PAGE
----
On what went well to generate 40 shots against San Jose:
We’re both the same. Both good teams. We got shots in the first period based on special team play, and we got shots in the second period because we thought we were really good in the first. Not much difference in the teams…Quite honest, I wasn’t really happy with our shot total. We had one line that had one shot. So I wasn’t really happy with 40 shots. [Reporter: At the end of two periods I think the top six forwards had 20 of your 27 shots.] That’s how good those guys are, and they play against each other. When you play San Jose, it’s like the old days. Remember? You’d always play you against me. You knew who you were against every shift, and it’s sort of like that’s how we match up. We just came off playing them in a seven game series. It tells you how close it is. They could’ve won in seven, and we could’ve won in seven. It’s a one-goal thing the whole way. And, again, the shot thing blows out of whack because of extra time now.

On what constitutes a shot varying in different buildings:
I watched the film, and I do the same as them. I go ‘tick-tick-tick, five. Tick-tick-tick, five.’ So how many of them do I miss? Or they call it a shot. If it goes in the net, sometimes I’ve seen when it’s not called a shot. So, jeez, how did that go in there if it wasn’t a shot? Like, a shot means off my stick and into the net.’ [Reporter: So when you get the stat sheet, if you’re not looking at shots-] I very seldom use it. Like, I use it quick after periods, just to reinforce something in my mind. I use more faceoff than things in my mind. Like, not percentages – I mean, zero percentages – it means me against you, if I can’t remember it. One thing I can do, for whatever reason it is, I don’t have to write a lot of that stuff down. I can remember it.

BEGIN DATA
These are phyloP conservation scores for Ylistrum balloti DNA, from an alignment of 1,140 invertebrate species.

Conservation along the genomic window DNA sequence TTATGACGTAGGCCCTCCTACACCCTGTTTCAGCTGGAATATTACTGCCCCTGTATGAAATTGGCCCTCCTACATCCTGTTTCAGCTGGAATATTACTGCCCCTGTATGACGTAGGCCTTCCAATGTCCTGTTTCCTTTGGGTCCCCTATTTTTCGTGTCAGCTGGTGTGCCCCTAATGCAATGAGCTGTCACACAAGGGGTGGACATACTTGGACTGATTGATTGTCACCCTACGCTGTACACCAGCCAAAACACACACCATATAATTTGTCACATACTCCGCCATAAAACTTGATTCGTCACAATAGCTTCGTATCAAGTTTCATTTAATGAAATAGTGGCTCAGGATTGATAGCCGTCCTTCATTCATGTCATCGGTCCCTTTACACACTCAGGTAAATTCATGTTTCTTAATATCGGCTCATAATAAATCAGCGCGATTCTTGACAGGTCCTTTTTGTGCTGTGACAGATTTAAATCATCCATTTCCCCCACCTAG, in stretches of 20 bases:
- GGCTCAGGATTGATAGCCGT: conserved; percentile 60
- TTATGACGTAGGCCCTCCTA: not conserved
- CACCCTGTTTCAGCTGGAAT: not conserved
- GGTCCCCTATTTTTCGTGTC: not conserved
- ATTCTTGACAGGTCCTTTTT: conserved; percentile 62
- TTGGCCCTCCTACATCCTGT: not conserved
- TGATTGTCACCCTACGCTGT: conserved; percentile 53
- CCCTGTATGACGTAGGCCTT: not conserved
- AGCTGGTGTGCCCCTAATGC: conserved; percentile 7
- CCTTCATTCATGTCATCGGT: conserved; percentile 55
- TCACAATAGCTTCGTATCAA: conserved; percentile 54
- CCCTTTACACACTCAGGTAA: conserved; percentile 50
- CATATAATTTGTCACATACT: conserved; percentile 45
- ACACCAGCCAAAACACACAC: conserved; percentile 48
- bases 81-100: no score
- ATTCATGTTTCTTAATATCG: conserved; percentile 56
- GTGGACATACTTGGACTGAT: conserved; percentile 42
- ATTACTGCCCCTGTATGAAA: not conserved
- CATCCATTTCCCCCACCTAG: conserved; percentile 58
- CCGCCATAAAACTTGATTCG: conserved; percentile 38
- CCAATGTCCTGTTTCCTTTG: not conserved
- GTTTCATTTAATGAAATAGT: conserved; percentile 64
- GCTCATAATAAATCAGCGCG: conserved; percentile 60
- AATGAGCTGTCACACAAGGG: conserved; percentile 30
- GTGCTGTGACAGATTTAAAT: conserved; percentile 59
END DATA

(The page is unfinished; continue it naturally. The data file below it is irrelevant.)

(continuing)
On what Mike Richards has done well against Joe Thornton:
Well, when we win, he does it well. I mean, they’re both the same players. Joe’s bigger. Go ask Mike. Joe’s a big guy to play against. Hard to play against. He’s not a physical guy, but he’s a puck protection guy. Mike’s not a physical guy, but he’s a puck protection guy. It’s the whole thing…what does he do well? He’s a good player. He does it well every night. Just because it’s against Joe Thornton doesn’t mean – same with Joe Thornton. I mean, they’re top players. It’s not easy playing against a top player all the time. It’s one thing to play against a guy who checks you, or something like that. When you play against a top player that does it the same way, what does he do well? I would think that whenever there’s close games, I would think every shift they’re on their game.

On whether he’s happy with the power play despite the lack of recent production:
We were really good the last two games…I said the second period the other night, the power play clearly gave us some momentum. Clearly. The power play is just about scoring big goals and giving your team some momentum, because for the most part every team goes back to top guys, always, for the most part, unless…some of those guys are tired in the shift, or something like that. You know what? We’re just getting Jeff back into it. Muzz – sometimes he’s going to let ‘er rip, and sometimes he can’t.